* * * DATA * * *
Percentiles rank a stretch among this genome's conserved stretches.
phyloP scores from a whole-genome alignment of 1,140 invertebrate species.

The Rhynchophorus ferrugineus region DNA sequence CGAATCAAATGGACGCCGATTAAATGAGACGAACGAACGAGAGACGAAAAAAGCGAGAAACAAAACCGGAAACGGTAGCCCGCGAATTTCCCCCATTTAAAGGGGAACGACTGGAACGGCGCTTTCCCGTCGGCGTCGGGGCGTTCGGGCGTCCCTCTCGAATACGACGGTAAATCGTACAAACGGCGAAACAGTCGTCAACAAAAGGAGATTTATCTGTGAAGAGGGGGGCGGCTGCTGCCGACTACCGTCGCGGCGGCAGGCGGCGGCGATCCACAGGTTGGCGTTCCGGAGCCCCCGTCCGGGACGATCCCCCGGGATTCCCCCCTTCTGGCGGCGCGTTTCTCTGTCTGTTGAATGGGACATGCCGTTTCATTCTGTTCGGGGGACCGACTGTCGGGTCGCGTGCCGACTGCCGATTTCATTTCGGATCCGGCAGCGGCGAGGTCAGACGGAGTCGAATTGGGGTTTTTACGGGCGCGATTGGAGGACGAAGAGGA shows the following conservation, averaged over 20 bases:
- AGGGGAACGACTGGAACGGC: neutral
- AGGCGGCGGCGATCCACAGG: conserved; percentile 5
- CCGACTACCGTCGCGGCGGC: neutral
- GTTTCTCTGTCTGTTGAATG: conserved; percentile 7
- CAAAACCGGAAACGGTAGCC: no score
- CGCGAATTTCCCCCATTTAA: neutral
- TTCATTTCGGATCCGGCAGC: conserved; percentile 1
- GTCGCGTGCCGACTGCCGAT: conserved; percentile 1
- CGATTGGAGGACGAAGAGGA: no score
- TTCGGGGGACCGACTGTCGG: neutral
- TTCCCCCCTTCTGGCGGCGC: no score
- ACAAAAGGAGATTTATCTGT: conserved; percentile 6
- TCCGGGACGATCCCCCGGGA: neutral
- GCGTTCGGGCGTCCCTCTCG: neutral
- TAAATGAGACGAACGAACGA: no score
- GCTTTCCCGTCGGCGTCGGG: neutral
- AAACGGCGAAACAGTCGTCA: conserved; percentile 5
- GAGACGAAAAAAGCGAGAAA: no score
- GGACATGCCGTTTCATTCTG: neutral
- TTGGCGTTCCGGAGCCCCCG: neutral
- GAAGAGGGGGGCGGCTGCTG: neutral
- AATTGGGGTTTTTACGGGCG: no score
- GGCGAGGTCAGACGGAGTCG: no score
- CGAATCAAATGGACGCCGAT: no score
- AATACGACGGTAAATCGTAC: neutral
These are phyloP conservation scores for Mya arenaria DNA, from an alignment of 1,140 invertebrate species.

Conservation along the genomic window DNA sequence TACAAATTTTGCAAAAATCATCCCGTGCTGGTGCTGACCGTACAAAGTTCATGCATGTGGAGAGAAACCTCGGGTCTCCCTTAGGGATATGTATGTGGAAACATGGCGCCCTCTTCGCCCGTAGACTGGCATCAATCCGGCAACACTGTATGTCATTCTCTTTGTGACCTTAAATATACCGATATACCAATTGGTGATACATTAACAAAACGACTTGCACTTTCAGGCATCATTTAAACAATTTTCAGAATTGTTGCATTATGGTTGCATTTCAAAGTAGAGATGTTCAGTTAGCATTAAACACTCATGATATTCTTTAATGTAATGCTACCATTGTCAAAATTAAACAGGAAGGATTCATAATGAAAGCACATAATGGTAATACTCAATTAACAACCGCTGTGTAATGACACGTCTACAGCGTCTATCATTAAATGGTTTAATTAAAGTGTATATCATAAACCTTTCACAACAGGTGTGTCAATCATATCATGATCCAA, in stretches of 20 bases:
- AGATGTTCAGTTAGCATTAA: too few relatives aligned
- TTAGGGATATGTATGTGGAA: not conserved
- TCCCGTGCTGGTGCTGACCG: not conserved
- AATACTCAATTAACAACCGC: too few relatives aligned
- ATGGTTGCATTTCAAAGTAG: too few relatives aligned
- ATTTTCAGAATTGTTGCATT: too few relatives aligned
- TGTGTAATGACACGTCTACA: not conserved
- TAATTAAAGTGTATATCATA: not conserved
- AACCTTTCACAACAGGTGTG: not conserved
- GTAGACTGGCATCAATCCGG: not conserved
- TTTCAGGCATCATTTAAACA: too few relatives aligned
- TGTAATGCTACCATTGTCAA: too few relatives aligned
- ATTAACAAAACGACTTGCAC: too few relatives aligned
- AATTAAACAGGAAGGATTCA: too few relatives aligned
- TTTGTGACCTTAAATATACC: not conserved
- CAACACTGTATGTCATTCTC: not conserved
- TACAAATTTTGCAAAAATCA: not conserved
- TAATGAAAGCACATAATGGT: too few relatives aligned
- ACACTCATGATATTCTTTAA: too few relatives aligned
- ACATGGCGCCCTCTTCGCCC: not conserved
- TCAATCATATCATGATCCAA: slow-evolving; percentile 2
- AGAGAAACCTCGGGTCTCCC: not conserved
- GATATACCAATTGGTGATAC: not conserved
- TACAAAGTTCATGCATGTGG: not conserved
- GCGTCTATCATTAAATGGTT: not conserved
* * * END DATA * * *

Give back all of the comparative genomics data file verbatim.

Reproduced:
Percentiles rank a stretch among this genome's conserved stretches.
phyloP scores from a whole-genome alignment of 1,140 invertebrate species.

The Rhynchophorus ferrugineus region DNA sequence CGAATCAAATGGACGCCGATTAAATGAGACGAACGAACGAGAGACGAAAAAAGCGAGAAACAAAACCGGAAACGGTAGCCCGCGAATTTCCCCCATTTAAAGGGGAACGACTGGAACGGCGCTTTCCCGTCGGCGTCGGGGCGTTCGGGCGTCCCTCTCGAATACGACGGTAAATCGTACAAACGGCGAAACAGTCGTCAACAAAAGGAGATTTATCTGTGAAGAGGGGGGCGGCTGCTGCCGACTACCGTCGCGGCGGCAGGCGGCGGCGATCCACAGGTTGGCGTTCCGGAGCCCCCGTCCGGGACGATCCCCCGGGATTCCCCCCTTCTGGCGGCGCGTTTCTCTGTCTGTTGAATGGGACATGCCGTTTCATTCTGTTCGGGGGACCGACTGTCGGGTCGCGTGCCGACTGCCGATTTCATTTCGGATCCGGCAGCGGCGAGGTCAGACGGAGTCGAATTGGGGTTTTTACGGGCGCGATTGGAGGACGAAGAGGA shows the following conservation, averaged over 20 bases:
- AGGGGAACGACTGGAACGGC: neutral
- AGGCGGCGGCGATCCACAGG: conserved; percentile 5
- CCGACTACCGTCGCGGCGGC: neutral
- GTTTCTCTGTCTGTTGAATG: conserved; percentile 7
- CAAAACCGGAAACGGTAGCC: no score
- CGCGAATTTCCCCCATTTAA: neutral
- TTCATTTCGGATCCGGCAGC: conserved; percentile 1
- GTCGCGTGCCGACTGCCGAT: conserved; percentile 1
- CGATTGGAGGACGAAGAGGA: no score
- TTCGGGGGACCGACTGTCGG: neutral
- TTCCCCCCTTCTGGCGGCGC: no score
- ACAAAAGGAGATTTATCTGT: conserved; percentile 6
- TCCGGGACGATCCCCCGGGA: neutral
- GCGTTCGGGCGTCCCTCTCG: neutral
- TAAATGAGACGAACGAACGA: no score
- GCTTTCCCGTCGGCGTCGGG: neutral
- AAACGGCGAAACAGTCGTCA: conserved; percentile 5
- GAGACGAAAAAAGCGAGAAA: no score
- GGACATGCCGTTTCATTCTG: neutral
- TTGGCGTTCCGGAGCCCCCG: neutral
- GAAGAGGGGGGCGGCTGCTG: neutral
- AATTGGGGTTTTTACGGGCG: no score
- GGCGAGGTCAGACGGAGTCG: no score
- CGAATCAAATGGACGCCGAT: no score
- AATACGACGGTAAATCGTAC: neutral
These are phyloP conservation scores for Mya arenaria DNA, from an alignment of 1,140 invertebrate species.

Conservation along the genomic window DNA sequence TACAAATTTTGCAAAAATCATCCCGTGCTGGTGCTGACCGTACAAAGTTCATGCATGTGGAGAGAAACCTCGGGTCTCCCTTAGGGATATGTATGTGGAAACATGGCGCCCTCTTCGCCCGTAGACTGGCATCAATCCGGCAACACTGTATGTCATTCTCTTTGTGACCTTAAATATACCGATATACCAATTGGTGATACATTAACAAAACGACTTGCACTTTCAGGCATCATTTAAACAATTTTCAGAATTGTTGCATTATGGTTGCATTTCAAAGTAGAGATGTTCAGTTAGCATTAAACACTCATGATATTCTTTAATGTAATGCTACCATTGTCAAAATTAAACAGGAAGGATTCATAATGAAAGCACATAATGGTAATACTCAATTAACAACCGCTGTGTAATGACACGTCTACAGCGTCTATCATTAAATGGTTTAATTAAAGTGTATATCATAAACCTTTCACAACAGGTGTGTCAATCATATCATGATCCAA, in stretches of 20 bases:
- AGATGTTCAGTTAGCATTAA: too few relatives aligned
- TTAGGGATATGTATGTGGAA: not conserved
- TCCCGTGCTGGTGCTGACCG: not conserved
- AATACTCAATTAACAACCGC: too few relatives aligned
- ATGGTTGCATTTCAAAGTAG: too few relatives aligned
- ATTTTCAGAATTGTTGCATT: too few relatives aligned
- TGTGTAATGACACGTCTACA: not conserved
- TAATTAAAGTGTATATCATA: not conserved
- AACCTTTCACAACAGGTGTG: not conserved
- GTAGACTGGCATCAATCCGG: not conserved
- TTTCAGGCATCATTTAAACA: too few relatives aligned
- TGTAATGCTACCATTGTCAA: too few relatives aligned
- ATTAACAAAACGACTTGCAC: too few relatives aligned
- AATTAAACAGGAAGGATTCA: too few relatives aligned
- TTTGTGACCTTAAATATACC: not conserved
- CAACACTGTATGTCATTCTC: not conserved
- TACAAATTTTGCAAAAATCA: not conserved
- TAATGAAAGCACATAATGGT: too few relatives aligned
- ACACTCATGATATTCTTTAA: too few relatives aligned
- ACATGGCGCCCTCTTCGCCC: not conserved
- TCAATCATATCATGATCCAA: slow-evolving; percentile 2
- AGAGAAACCTCGGGTCTCCC: not conserved
- GATATACCAATTGGTGATAC: not conserved
- TACAAAGTTCATGCATGTGG: not conserved
- GCGTCTATCATTAAATGGTT: not conserved